Jarrahdale Sunrise Shoot

Sat, 03 Jun 2017 20:10 +0800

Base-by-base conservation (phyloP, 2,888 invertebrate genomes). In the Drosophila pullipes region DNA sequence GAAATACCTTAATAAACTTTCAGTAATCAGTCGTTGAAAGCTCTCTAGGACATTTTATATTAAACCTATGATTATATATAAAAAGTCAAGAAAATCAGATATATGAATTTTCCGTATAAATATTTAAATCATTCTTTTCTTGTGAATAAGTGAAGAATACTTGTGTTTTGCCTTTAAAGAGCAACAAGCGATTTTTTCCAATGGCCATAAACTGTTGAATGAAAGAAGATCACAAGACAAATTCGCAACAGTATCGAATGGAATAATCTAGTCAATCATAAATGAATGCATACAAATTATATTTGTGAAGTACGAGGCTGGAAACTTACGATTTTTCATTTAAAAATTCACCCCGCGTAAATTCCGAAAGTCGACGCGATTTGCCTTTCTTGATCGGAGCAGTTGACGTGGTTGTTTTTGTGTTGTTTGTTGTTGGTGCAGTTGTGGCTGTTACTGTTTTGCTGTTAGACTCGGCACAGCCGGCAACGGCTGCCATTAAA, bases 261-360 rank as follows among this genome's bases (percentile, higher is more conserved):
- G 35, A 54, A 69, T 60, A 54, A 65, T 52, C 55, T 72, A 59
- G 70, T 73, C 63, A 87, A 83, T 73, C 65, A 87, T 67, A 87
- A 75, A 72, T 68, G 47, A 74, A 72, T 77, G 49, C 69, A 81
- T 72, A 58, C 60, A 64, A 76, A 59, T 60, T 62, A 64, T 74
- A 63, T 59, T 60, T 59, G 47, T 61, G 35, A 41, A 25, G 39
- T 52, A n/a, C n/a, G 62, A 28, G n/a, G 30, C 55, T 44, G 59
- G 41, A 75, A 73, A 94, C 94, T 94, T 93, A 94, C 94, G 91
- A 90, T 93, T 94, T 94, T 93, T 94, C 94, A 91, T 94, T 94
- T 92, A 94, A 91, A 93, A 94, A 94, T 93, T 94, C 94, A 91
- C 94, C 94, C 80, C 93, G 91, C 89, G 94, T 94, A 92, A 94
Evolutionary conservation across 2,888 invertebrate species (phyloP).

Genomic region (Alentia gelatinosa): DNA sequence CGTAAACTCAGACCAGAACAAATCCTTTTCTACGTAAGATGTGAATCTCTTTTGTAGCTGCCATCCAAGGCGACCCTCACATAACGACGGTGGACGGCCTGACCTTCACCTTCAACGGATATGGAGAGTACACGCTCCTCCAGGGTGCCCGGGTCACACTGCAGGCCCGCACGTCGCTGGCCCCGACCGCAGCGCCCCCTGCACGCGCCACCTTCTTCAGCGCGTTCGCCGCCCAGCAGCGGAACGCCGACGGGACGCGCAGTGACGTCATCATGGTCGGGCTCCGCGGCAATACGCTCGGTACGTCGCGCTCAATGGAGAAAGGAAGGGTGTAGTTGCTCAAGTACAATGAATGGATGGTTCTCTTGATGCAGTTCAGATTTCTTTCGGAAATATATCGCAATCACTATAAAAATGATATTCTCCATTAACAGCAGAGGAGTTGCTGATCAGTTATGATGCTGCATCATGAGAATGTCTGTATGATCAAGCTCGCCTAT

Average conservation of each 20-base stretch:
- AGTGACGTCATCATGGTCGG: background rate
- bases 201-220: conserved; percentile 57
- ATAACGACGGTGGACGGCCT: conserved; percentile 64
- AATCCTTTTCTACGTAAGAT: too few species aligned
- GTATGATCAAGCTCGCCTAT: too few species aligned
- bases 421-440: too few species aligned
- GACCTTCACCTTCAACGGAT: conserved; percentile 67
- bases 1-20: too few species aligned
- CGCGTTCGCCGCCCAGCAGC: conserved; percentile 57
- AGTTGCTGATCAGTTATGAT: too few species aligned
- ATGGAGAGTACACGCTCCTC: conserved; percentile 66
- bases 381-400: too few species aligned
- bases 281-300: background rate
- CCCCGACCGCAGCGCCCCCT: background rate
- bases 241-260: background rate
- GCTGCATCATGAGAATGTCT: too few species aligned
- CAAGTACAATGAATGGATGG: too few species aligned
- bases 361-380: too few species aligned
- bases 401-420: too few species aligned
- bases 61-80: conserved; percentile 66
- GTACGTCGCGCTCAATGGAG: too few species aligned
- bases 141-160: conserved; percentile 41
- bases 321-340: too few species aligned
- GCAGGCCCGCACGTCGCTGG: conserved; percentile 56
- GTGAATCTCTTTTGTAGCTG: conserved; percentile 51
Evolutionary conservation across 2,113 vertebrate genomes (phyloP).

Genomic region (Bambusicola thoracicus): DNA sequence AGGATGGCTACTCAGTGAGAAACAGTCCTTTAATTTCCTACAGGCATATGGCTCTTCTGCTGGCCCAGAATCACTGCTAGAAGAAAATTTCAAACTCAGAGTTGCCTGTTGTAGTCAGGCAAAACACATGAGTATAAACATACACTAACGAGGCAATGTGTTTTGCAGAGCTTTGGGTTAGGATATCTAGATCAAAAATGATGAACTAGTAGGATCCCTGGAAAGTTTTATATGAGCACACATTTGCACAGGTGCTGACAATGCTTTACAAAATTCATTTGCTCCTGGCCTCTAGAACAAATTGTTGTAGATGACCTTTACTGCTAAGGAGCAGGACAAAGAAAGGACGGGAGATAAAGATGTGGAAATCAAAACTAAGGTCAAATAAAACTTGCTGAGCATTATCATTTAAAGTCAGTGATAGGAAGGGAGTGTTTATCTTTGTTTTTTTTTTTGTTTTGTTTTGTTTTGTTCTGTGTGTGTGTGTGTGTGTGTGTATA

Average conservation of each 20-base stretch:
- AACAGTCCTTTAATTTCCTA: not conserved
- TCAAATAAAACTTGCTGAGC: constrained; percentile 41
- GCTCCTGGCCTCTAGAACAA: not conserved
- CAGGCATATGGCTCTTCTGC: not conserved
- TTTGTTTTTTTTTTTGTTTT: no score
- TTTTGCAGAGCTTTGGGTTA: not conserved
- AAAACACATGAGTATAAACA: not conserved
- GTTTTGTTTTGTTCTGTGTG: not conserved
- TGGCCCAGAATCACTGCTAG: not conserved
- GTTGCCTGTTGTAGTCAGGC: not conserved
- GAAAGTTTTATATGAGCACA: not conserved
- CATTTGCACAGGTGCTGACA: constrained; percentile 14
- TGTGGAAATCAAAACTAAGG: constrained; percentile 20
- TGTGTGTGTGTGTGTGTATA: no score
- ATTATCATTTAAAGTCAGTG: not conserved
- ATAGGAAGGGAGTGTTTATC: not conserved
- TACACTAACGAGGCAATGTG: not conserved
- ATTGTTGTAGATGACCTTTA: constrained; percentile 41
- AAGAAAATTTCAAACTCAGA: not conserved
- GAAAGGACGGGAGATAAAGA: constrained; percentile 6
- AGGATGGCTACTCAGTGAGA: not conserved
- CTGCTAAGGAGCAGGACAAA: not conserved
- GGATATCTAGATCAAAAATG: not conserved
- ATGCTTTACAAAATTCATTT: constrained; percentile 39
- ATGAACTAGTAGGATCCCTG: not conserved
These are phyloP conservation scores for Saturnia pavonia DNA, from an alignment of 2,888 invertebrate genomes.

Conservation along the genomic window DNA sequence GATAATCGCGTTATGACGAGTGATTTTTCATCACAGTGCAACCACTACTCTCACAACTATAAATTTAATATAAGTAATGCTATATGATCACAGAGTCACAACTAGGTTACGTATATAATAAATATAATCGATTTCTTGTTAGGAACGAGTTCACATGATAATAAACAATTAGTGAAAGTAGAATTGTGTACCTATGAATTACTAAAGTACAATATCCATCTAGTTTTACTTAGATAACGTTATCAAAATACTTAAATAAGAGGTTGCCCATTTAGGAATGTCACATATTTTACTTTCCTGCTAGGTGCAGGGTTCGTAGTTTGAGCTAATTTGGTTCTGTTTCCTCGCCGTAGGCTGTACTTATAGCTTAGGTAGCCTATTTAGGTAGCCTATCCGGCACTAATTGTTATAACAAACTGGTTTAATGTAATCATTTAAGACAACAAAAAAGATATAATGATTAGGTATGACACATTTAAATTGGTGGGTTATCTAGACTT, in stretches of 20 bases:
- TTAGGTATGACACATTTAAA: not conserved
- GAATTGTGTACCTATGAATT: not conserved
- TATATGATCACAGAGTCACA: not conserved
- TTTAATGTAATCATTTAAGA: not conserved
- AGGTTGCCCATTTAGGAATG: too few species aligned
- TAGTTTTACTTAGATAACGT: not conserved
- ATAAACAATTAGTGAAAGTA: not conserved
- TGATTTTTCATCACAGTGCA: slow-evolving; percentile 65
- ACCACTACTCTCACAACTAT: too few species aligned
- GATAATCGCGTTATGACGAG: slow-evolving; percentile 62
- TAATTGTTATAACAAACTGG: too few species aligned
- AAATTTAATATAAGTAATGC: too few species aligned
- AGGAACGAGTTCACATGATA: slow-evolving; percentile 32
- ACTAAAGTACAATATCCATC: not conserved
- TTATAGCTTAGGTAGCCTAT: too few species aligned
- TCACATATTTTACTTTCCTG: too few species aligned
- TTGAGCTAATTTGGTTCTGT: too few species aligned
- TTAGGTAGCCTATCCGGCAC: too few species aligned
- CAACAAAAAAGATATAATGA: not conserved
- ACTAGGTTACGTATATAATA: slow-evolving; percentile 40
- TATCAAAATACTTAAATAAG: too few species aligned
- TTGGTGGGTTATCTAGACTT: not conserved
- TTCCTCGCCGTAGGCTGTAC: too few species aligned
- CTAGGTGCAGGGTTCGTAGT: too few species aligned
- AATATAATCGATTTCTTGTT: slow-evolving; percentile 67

self-portrait at dawn Jarrahdale, Western AustraliaCanon EOS 50D, 10-22mm @10mm, 1/2 sec, f/8, ISO100 Early on Easter Monday morning, I headed out to Jarrahdale with my oldest son and some friends, to photograph the sunrise at a little-known rock called Southern Split Rock. It was only about 6.5 weeks ago, but it seems a lot longer than that, as so many things have happened since then. After parking the car on a gravel road as close to the rock as we could, it took us about 1/2 hour to make our way through the bush by torch light, using Google Maps periodically to confirm we were heading in the correct direction (the split rock is located here). panorama Jarrahdale, Western AustraliaCanon EOS 50D, 10-22mm @10mm, 1/200 sec, f/5, ISO400 Southern Split Rock Jarrahdale, Western AustraliaCanon EOS 50D, 10-22mm @22mm, 1/50 sec, f/5, ISO400 Later the same afternoon, 17 year old Laeticia "Teesh" Brouwer, a close friend and classmate of my oldest daughter, passed away after being attached by a shark while surfing in Esperance. This death had a big impact on our family, school community and church community. Four weeks ago, I ended up in the emergency department at our local hospital after experiencing a thunderclap headache. After a few re-occurances of thunderclap headaches in the following week, I haven't had any more, but am I'm still having ongoing headaches. A CT scan and MRI haven't shown any abnormalities. Three weeks ago, my father-in-law passed away after a ~7 month struggle with cancer. It was his 75th birthday, and a day before his 52nd wedding anniversary. His passing has also had a big impact on our family. sunrise behind Dog Rock Jarrahdale, Western AustraliaSony Xperia X Compact We found our very own Dog Rock (there's a well-known Dog Rock in Albany, Western Australia; this one is definitely not as well known - and it's possible that these are the first photos of this rock to be publishes on the internet ;). It didn't look as good at ground level, and the photo below was taken from on top of a neighbouring rock. Dog Rock Jarrahdale, Western AustraliaSony Xperia X Compact top view of a photographer in action Jarrahdale, Western AustraliaCanon EOS 50D, 10-22mm @22mm, 1/30 sec, f/5, ISO400 [...]